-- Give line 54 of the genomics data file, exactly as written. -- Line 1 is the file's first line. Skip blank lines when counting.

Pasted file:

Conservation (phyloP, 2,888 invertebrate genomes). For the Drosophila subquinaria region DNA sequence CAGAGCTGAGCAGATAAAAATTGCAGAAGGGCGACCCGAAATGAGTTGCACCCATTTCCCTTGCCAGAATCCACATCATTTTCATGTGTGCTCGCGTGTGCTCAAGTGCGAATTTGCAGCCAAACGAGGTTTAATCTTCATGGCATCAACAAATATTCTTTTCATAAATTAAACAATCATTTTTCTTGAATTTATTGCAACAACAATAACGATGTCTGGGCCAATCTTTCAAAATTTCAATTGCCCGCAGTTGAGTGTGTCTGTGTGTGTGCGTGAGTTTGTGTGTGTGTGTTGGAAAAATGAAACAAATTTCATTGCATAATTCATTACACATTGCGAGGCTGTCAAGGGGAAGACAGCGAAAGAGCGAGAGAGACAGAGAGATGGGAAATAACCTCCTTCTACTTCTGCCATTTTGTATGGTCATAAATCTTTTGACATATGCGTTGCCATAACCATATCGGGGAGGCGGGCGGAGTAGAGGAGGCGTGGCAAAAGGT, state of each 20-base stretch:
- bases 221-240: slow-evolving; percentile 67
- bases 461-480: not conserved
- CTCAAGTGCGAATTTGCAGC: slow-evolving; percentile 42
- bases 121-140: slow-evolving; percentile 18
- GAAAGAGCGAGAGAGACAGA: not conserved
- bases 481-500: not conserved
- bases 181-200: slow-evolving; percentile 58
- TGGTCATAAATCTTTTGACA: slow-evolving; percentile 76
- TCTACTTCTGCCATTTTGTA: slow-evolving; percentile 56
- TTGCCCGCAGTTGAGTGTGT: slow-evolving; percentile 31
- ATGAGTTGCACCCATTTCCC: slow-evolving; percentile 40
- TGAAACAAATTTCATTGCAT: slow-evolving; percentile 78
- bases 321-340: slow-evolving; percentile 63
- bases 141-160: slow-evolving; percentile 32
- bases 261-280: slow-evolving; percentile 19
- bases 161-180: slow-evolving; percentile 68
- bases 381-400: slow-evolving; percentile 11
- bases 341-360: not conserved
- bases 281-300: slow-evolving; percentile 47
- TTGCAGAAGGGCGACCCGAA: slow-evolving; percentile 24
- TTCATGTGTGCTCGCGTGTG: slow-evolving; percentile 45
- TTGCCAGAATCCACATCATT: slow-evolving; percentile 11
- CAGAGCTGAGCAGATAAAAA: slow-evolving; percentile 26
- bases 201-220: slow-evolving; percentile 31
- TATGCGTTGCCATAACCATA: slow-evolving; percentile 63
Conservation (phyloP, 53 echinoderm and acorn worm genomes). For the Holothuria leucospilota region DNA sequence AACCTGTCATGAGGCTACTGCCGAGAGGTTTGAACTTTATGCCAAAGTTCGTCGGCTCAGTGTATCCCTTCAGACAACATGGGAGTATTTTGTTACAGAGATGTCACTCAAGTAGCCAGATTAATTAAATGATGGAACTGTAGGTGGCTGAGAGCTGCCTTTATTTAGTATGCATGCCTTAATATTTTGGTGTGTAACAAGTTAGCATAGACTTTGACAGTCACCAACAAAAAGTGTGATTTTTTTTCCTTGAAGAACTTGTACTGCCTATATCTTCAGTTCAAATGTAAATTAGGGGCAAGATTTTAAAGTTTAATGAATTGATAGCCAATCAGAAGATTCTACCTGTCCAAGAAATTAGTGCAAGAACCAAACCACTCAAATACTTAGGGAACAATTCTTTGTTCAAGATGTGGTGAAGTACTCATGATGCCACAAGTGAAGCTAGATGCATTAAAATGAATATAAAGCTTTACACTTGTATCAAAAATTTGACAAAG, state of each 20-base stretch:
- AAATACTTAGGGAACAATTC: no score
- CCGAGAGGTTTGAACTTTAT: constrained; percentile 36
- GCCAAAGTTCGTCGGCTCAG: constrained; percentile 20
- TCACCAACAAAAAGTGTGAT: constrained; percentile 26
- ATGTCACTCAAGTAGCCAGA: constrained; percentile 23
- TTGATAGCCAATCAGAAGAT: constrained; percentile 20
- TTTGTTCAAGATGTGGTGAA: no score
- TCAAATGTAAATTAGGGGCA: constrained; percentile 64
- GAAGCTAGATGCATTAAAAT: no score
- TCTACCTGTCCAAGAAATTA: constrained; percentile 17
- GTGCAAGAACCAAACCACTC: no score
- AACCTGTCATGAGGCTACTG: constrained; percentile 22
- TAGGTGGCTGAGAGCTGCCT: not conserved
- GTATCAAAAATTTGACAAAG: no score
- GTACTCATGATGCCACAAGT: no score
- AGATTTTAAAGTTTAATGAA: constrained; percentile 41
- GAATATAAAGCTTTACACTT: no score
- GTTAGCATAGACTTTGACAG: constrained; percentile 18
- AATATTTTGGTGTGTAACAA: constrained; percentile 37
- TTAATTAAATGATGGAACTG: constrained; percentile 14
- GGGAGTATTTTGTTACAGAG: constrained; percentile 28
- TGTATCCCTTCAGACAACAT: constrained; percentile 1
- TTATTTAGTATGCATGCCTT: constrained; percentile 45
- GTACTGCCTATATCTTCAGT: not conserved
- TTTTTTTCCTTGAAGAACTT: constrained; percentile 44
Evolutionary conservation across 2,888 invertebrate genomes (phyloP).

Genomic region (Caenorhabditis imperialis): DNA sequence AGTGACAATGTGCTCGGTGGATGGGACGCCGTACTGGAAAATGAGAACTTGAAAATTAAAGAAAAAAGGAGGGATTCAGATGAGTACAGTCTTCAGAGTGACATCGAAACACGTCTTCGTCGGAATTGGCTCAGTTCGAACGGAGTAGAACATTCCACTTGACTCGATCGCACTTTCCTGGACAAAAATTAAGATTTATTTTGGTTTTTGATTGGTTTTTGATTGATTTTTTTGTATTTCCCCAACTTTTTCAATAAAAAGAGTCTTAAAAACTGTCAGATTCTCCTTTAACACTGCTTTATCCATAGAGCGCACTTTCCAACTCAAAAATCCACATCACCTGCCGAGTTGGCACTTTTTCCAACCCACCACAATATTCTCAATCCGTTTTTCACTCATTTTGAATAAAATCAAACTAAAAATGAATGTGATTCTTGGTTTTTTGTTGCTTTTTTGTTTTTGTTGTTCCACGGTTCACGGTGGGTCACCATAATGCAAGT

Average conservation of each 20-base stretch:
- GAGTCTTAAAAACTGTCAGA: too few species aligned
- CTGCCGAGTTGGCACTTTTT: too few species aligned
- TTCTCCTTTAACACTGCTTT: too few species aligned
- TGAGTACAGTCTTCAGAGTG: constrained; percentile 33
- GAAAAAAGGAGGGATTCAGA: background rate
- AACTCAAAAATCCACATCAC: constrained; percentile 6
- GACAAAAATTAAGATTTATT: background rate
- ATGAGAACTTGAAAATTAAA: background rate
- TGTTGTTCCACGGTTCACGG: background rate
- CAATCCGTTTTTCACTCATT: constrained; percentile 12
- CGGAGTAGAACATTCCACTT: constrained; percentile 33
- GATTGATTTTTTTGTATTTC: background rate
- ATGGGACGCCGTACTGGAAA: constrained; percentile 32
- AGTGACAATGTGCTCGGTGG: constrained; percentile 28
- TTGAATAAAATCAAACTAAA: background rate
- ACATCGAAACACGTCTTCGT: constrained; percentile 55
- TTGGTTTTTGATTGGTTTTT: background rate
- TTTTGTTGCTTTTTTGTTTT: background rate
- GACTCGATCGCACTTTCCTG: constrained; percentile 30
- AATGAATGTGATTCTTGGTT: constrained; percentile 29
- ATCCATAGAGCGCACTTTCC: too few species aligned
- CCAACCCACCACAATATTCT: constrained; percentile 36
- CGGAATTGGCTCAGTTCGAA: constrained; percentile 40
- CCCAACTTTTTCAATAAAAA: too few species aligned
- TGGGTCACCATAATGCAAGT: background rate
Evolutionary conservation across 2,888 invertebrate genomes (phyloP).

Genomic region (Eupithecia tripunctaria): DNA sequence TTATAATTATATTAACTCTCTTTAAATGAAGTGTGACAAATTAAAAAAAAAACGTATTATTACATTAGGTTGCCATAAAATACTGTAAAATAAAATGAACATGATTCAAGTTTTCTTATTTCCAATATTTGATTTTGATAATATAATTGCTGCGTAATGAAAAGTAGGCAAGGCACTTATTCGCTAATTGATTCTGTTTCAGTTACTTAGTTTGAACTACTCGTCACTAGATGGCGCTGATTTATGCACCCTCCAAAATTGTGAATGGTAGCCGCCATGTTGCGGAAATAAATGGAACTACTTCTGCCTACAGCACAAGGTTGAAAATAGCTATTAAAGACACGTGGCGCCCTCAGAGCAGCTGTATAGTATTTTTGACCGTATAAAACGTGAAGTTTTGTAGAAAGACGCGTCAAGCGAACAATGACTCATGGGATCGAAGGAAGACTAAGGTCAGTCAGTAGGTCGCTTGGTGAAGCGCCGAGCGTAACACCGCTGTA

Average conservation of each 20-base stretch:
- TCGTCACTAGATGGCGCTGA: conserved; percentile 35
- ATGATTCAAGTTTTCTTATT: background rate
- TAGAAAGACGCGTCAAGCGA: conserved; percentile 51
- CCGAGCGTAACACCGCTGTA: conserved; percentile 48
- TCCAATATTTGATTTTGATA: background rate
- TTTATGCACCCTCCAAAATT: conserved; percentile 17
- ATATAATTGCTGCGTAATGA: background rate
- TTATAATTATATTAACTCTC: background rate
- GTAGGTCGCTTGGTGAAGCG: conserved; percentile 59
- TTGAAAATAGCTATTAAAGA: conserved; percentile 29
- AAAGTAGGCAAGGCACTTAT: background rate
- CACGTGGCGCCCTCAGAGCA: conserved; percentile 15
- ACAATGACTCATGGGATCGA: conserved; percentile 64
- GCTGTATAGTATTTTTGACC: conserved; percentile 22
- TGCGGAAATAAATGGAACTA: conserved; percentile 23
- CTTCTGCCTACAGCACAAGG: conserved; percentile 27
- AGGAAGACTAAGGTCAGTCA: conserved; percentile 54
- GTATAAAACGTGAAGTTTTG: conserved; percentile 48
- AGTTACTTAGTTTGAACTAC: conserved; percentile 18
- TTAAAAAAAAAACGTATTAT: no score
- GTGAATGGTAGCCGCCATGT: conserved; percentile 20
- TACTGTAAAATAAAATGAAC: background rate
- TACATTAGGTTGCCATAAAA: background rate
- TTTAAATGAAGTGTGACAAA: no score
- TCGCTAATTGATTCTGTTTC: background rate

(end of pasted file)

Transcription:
Genomic region (Caenorhabditis imperialis): DNA sequence AGTGACAATGTGCTCGGTGGATGGGACGCCGTACTGGAAAATGAGAACTTGAAAATTAAAGAAAAAAGGAGGGATTCAGATGAGTACAGTCTTCAGAGTGACATCGAAACACGTCTTCGTCGGAATTGGCTCAGTTCGAACGGAGTAGAACATTCCACTTGACTCGATCGCACTTTCCTGGACAAAAATTAAGATTTATTTTGGTTTTTGATTGGTTTTTGATTGATTTTTTTGTATTTCCCCAACTTTTTCAATAAAAAGAGTCTTAAAAACTGTCAGATTCTCCTTTAACACTGCTTTATCCATAGAGCGCACTTTCCAACTCAAAAATCCACATCACCTGCCGAGTTGGCACTTTTTCCAACCCACCACAATATTCTCAATCCGTTTTTCACTCATTTTGAATAAAATCAAACTAAAAATGAATGTGATTCTTGGTTTTTTGTTGCTTTTTTGTTTTTGTTGTTCCACGGTTCACGGTGGGTCACCATAATGCAAGT